What's next for Oregon Rep. David Wu?
Oregon Democratic Rep. David Wu has had a tough few weeks.
First, the Portland Oregonian reported that just days before the 2010 election Wu's staff confronted him about his increasingly erratic behavior and urged him to enter a psychiatric hospital for counseling.
Then on Tuesday, Wu sat for an interview with ABC's George Stephanopoulos in which he admitted to sending "unprofessional" emails to members of his staff -- including a picture of him dressed as a tiger for Halloween (not kidding) -- but insisted that he had addressed his mental health issues and was now on firmer ground.
Later that day, the Oregonian confirmed that Wu had taken un-prescribed Oxycodone from a campaign donor in October 2010.
On Wednesday a local paper -- the Register-Guard -- called on Wu to resign because of his lack of candor, not his mental health.
"Wu should have been forthcoming about his medical treatment when it began," the paper, which is not in Wu's Portland-area district, wrote. "Wu can recover his health, but public trust is lost forever. He should step down."
Local Republicans are echoing that call.
"We're all concerned about David and his health and well-being," said Oregon Republican Party Chairman Allen Alley. "The most important thing is for David to get the help that he needs."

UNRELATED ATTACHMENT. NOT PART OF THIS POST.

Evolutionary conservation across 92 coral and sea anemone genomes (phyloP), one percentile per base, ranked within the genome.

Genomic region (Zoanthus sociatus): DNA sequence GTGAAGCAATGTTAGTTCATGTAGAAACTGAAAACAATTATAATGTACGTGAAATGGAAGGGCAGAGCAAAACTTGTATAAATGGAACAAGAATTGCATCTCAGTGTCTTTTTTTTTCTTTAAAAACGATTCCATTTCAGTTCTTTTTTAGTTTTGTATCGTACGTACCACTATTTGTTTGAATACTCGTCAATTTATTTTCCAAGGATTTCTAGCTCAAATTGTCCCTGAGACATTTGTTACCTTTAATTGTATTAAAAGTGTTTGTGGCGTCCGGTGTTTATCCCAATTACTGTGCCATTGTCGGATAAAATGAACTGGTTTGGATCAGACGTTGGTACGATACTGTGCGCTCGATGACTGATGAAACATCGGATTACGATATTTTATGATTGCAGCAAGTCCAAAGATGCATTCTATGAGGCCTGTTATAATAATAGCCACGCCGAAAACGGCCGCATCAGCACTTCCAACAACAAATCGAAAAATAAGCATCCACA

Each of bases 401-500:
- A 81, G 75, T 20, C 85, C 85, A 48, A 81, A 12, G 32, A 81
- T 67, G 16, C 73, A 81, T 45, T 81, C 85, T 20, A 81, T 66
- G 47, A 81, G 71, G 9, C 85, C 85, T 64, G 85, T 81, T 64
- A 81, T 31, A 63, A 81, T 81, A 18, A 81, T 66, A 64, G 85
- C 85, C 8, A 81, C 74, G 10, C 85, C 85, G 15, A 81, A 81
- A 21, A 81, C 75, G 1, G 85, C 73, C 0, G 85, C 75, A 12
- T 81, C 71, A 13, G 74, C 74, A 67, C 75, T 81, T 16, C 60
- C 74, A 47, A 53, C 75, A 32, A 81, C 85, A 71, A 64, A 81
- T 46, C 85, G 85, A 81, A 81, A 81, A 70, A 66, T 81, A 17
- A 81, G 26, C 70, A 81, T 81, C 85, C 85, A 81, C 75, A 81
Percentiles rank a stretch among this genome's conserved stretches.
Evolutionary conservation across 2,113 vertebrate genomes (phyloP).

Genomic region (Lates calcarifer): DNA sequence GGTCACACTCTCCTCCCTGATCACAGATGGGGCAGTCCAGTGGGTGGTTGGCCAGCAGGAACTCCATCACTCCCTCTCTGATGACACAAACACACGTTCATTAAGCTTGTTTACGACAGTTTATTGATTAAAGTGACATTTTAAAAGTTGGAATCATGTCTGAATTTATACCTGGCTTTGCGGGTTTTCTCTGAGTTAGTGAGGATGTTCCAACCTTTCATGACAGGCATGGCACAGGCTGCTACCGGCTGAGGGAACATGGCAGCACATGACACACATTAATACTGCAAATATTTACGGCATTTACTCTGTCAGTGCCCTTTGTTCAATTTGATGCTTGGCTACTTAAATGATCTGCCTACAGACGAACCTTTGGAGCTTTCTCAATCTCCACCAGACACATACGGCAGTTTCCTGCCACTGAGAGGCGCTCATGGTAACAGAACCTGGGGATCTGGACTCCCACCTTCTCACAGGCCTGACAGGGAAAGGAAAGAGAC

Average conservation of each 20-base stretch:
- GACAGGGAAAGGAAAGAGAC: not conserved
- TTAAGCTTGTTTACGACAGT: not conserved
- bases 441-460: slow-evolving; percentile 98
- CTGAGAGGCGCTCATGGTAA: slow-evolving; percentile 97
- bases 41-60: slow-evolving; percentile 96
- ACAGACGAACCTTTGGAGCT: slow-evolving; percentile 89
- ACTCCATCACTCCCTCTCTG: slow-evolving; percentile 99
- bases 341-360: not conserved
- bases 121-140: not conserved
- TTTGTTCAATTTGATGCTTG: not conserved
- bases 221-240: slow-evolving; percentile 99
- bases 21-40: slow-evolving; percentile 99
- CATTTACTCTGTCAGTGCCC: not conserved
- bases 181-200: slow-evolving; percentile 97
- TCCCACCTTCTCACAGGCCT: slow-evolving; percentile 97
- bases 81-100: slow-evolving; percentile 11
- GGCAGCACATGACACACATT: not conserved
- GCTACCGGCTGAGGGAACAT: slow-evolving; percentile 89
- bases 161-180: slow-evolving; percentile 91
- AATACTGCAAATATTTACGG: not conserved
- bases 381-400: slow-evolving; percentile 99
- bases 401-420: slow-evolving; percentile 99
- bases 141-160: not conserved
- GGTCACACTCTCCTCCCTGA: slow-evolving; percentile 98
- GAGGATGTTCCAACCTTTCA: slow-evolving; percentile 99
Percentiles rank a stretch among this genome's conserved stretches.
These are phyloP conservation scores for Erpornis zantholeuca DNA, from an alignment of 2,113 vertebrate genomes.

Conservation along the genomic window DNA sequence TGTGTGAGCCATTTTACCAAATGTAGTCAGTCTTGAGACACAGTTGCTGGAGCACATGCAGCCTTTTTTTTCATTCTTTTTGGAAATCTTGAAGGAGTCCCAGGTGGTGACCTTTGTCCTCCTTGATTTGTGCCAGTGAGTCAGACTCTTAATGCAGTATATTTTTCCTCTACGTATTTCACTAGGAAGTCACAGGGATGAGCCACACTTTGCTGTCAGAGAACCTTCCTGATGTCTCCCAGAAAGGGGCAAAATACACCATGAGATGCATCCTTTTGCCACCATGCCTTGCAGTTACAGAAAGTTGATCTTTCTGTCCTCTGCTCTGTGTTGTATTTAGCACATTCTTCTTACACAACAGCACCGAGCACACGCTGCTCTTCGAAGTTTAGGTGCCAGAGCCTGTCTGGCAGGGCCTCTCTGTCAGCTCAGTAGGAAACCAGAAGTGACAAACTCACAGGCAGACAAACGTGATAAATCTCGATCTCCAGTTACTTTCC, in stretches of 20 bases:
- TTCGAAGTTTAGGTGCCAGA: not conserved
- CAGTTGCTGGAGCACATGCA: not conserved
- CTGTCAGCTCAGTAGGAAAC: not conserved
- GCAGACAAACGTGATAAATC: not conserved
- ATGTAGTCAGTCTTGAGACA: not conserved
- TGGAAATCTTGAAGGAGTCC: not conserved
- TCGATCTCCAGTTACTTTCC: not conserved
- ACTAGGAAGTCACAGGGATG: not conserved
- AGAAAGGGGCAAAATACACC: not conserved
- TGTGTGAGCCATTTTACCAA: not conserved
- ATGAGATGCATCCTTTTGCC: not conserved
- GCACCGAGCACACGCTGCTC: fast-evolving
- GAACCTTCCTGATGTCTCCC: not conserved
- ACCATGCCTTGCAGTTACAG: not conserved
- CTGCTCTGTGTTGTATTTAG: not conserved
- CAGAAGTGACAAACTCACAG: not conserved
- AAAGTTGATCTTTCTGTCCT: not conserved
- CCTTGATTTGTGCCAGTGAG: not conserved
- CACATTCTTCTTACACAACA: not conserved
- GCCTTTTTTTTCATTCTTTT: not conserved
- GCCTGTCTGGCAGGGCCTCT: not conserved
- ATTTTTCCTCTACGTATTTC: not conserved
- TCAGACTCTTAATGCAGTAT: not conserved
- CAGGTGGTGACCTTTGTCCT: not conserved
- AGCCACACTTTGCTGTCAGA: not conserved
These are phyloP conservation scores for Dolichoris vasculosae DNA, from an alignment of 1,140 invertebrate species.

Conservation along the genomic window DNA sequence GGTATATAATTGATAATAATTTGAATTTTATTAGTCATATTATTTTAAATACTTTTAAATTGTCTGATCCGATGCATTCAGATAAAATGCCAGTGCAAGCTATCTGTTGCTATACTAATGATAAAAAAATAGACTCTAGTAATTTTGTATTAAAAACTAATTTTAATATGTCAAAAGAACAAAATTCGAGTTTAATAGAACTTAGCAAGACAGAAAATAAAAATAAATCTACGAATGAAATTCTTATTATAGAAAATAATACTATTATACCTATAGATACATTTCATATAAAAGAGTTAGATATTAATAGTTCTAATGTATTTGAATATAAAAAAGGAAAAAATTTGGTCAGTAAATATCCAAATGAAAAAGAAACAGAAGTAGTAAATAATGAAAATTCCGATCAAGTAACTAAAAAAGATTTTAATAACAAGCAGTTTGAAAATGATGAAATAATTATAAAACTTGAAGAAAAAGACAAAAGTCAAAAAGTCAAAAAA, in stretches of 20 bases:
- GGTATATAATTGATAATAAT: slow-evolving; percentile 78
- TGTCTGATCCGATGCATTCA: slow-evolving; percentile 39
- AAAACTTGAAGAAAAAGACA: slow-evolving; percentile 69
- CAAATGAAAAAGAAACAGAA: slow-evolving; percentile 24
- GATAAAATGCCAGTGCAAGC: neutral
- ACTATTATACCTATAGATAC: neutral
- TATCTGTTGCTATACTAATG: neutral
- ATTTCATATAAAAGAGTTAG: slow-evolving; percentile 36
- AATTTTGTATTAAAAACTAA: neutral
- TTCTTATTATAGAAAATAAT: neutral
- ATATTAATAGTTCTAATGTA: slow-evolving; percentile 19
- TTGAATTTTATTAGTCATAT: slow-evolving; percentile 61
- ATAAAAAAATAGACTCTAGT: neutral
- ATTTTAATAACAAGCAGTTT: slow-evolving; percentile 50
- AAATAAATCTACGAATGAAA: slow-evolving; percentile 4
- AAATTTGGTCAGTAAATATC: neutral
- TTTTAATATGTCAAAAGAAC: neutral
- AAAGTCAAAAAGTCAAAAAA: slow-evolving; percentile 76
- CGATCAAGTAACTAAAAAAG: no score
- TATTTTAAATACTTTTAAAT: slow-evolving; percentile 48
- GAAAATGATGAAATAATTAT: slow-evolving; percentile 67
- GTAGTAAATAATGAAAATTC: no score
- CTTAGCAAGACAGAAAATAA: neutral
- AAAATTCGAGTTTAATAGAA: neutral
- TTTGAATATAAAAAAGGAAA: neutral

Democrats have been far more quiet when asked about Wu's future.
"David may have some issues and if it was anybody else besides a politician most people would be getting him help rather than try to beat him up," Oregon Democratic Rep. Kurt Schrader (D-Ore) told a local news station. Said Oregon Democratic Sen. Jeff Merkley: "If he's having a hard time, I wish him all the best in figuring it out."
In his sit-down with Stephanopoulos, Wu blamed the stresses of his 2010 campaign for his struggles.
In that race, Wu faced a serious challenge Rob Cornilles, head of a sports consulting company. In their only debate, audience members laughed at Wu after he remarked that he wouldn't vote for more spending in Washington.
The Oregonian endorsed Cornilles, saying "voters can legitimately wonder whether 12 years in the House should have produced a more prominent force in the Capitol."
There were questions about Wu's behavior during the campaign but nothing that was substantiated. "I've always heard rumors, but to me there were always rumors," Cornilles said. "I instructed my campaign that we would not promulgate rumors; we would stay focused on the issues."
Despite the clear Democratic lean of the district where President Obama won 61 percent in 2008, Wu won with 55 percent of the vote, his smallest margin in a decade.
Cornilles has floated the idea of running again. "I'm keeping an open mind, spending some necessary time with my family and with my business," he told the Fix. "Just keeping my options open and trying to stay involved."
If Wu stepped aside and a special election were called, it "would be a game-time decision," depending "on a lot of factors both personal and public," said Cornilles.
Assuming Wu stays put and avoids any future public incidents, he's likely to hold onto the seat due to it's Democratic bent -- particularly in a presidential year.
But, further erratic behavior could well seriously endanger Wu heading into 2012 and force national Democrats to re-assess whether he is the best person to keep the seat in the Democratic column going forward.
| February 23, 2011; 2:30 PM ET
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